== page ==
The first time Raquel Vélez went skiing, she wore a hoodie and sweatpants under a rain jacket and rain pants, not for fashion’s sake, but because the 37-year-old Denver-based Latina entrepreneur is a practical person. “The thing about starting something new is that, a lot of times, we try to use the gear that we have available to us at the time, right?” she says. “[Who’s] gonna go out there and be like, ‘I’m going to learn how to ski, so I’m gonna drop $3,000 on new boots and skis, gear and everything?’”
But after a few days on the slopes, Vélez’s crush on skiing had flourished into a full-on affair, and so she took herself out to buy snow pants. A size 14 at the time, “I went to my local shop and couldn’t find anything [that fit],” she says. “That’s it. Nothing, not a single thing. And that was, unfortunately, a very common experience for me.”
This conundrum—wanting to participate in an outdoor activity, but finding no technical clothing (or gear) to comfortably or safely facilitate it—is far from unique to Vélez. According to the U.S. Department of Health and Human Services, the average woman wears a size 16 (typically translated to an XL); this has historically represented the end, or the beginning of the end, of many apparel size runs, when, logically, it should be the very middle.
“To consider that she’s ‘plus,’ or somehow an addition to a market that already exists, it’s kind of crazy because she’s… the majority,” says CJ Riggins, a 20-year apparel industry veteran based in Lafayette who, in 2017, left working at Pearl Izumi to found her own apparel company, Rsports, one of the first niche brands catering to the so-called ‘plus-size’ athlete community (selling triathlon clothing up to size 6X).
“Shouldn’t she be the standard?” Riggins says of Vélez. “There’s really no need for ‘plus,’ but, you know, that kind of history played out, and we just haven’t moved fast enough to make a change to that.”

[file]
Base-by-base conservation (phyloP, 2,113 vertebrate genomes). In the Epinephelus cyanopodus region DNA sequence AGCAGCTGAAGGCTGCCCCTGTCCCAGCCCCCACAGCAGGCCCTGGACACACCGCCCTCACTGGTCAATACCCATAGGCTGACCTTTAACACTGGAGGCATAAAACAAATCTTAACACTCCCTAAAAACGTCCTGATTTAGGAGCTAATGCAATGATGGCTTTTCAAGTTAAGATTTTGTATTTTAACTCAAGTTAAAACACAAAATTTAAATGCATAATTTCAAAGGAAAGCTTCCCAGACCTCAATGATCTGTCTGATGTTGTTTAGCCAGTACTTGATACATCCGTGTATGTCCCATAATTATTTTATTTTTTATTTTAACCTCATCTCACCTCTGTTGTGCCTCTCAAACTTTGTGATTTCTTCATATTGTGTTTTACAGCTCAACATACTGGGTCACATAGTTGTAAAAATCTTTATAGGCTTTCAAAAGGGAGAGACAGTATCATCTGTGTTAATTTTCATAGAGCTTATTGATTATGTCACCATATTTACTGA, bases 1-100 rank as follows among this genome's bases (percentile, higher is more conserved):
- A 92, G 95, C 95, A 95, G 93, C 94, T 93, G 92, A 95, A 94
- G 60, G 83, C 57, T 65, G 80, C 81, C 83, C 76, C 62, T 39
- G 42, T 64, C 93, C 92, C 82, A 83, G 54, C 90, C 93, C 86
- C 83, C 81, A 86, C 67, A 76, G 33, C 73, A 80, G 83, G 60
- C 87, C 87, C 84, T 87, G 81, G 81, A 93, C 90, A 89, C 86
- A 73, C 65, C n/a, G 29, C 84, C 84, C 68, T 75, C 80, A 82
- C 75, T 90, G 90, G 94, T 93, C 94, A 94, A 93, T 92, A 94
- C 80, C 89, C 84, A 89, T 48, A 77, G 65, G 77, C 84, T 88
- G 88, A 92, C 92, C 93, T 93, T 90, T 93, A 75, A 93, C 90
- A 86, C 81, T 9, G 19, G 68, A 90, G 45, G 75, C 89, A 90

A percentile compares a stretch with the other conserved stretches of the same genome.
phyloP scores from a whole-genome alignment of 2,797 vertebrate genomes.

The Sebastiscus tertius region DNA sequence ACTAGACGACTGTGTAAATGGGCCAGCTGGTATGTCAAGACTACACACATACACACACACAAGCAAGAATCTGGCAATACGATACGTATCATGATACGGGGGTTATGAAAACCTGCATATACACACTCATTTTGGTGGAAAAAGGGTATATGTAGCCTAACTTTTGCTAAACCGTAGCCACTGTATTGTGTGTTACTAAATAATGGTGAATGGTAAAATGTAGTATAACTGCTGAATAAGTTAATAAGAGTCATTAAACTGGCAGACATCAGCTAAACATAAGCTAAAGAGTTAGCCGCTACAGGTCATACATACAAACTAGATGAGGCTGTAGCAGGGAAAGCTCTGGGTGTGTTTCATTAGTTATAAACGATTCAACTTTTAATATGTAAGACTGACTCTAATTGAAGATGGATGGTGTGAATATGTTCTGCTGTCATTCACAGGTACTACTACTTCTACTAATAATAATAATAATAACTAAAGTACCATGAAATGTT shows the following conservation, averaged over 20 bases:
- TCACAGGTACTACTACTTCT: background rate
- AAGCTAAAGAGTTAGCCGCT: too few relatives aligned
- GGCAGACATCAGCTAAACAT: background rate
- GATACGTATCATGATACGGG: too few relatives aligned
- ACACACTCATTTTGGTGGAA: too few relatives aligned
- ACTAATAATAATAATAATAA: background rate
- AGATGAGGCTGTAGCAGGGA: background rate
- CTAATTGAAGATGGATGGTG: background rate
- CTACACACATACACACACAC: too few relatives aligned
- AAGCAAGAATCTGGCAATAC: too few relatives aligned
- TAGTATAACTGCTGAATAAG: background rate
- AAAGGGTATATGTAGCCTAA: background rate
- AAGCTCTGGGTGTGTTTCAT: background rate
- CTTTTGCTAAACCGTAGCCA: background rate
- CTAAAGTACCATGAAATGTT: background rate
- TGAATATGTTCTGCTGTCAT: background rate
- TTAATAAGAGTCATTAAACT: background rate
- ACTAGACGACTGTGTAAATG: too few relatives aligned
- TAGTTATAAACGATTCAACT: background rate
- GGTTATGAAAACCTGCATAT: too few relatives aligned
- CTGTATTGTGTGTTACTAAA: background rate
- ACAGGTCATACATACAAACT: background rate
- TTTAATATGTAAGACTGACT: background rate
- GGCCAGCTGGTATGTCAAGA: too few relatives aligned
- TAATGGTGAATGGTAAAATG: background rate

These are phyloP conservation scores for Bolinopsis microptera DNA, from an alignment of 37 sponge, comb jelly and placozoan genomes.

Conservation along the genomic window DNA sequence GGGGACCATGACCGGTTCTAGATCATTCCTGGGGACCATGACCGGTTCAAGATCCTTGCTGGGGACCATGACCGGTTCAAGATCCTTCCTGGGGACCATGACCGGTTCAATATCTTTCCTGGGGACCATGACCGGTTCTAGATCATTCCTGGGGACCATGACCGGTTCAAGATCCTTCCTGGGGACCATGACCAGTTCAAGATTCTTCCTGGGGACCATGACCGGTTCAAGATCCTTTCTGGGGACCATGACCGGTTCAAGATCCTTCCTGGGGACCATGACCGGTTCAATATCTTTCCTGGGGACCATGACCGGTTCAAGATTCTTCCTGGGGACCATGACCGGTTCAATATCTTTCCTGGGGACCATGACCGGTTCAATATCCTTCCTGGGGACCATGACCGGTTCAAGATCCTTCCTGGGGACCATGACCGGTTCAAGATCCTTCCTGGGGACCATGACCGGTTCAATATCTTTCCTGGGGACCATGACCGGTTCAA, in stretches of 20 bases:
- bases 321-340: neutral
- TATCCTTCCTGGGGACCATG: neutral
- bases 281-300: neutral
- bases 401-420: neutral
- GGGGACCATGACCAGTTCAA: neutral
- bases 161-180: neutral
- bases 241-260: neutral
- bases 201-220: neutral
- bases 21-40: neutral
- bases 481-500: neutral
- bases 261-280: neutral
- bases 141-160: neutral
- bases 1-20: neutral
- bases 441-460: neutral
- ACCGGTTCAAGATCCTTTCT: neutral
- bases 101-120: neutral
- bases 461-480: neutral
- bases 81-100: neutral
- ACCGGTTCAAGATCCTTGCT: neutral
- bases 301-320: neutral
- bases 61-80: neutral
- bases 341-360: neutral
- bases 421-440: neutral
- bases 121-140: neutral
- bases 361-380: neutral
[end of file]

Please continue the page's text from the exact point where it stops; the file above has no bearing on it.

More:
The pace at which the needle has moved on extended sizing options in outdoor apparel has been excruciatingly slow, but it has accelerated somewhat in the last five years, thanks to industry-wide awareness and conversations about Diversity, Equity and Inclusion (DEI) in the outdoors, and, in large part, to folks like Vélez, Riggins, and many others on trails, in design rooms and at conference tables taking matters into their own hands… oftentimes literally.
In 2020, Vélez left her job as a mechanical engineer in the software industry and, having recently learned to sew, began creating her own patterns for plus-size women’s activewear that were actually proportionally sound—none of the über-elongated arms or extra-wide ankle and neck openings that’re found when, as is standard in the apparel industry, the “sample fit” or “perfect fit” (size medium) clothing designs are blindly scaled-up to accommodate larger bodies.
“This is an experience a lot of plus-size people have,” Vélez says. “A pant that is supposed to be a skinny jean on a size 6 is somehow a wide-leg jean on a size 24. And you’re like, why is that? Now, maybe [the designer] was like, ‘Oh, skinny jeans don’t work on big people,’ which we know is not true, because Lizzo looks amazing in skinny jeans. More likely,” she says, is that the standard grading algorithm that heritage brands have historically used is wrong. “Your ankle isn’t gonna change as much as the circumference of your hips—it’s just not how bodies work.”
Vélez explains two ways she found to fix the fit issue: one, create a new series of “sample fits” that move away from “size medium” to better represent the population majority and its various shapes and sizes; two, use better algorithms to create different scalable models.
With this knowledge, Vélez founded her own plus-size outdoor apparel company, Alpine Parrot. “And now I’m an apparel engineer,” she says.
She’s focused the last two years on developing a line of hiking pants that begins at size 14, runs to size 24, and comes in two fit models—Mountain fit (bigger booty, smaller waist) and River fit (bigger waist, smaller booty)—that Vélez had tested on more than 30 different, active bodies before determining they were ready for the market.
In April 2021, Vélez launched a crowdfunding campaign with a $10,000 goal to produce the first batch of pants. The goal was smashed in a matter of hours; by the campaign’s end she’d raked in more than $60,000.
The demand, Vélez says, speaks for itself. By the end of 2021, Outside Magazine would name her one of its “Outsiders of the Year” as someone “who changed our world for the better.”
On the pants’ Kickstarter page it states: “If Alpine Parrot is for you, then you are well aware of the problem we’re tackling.”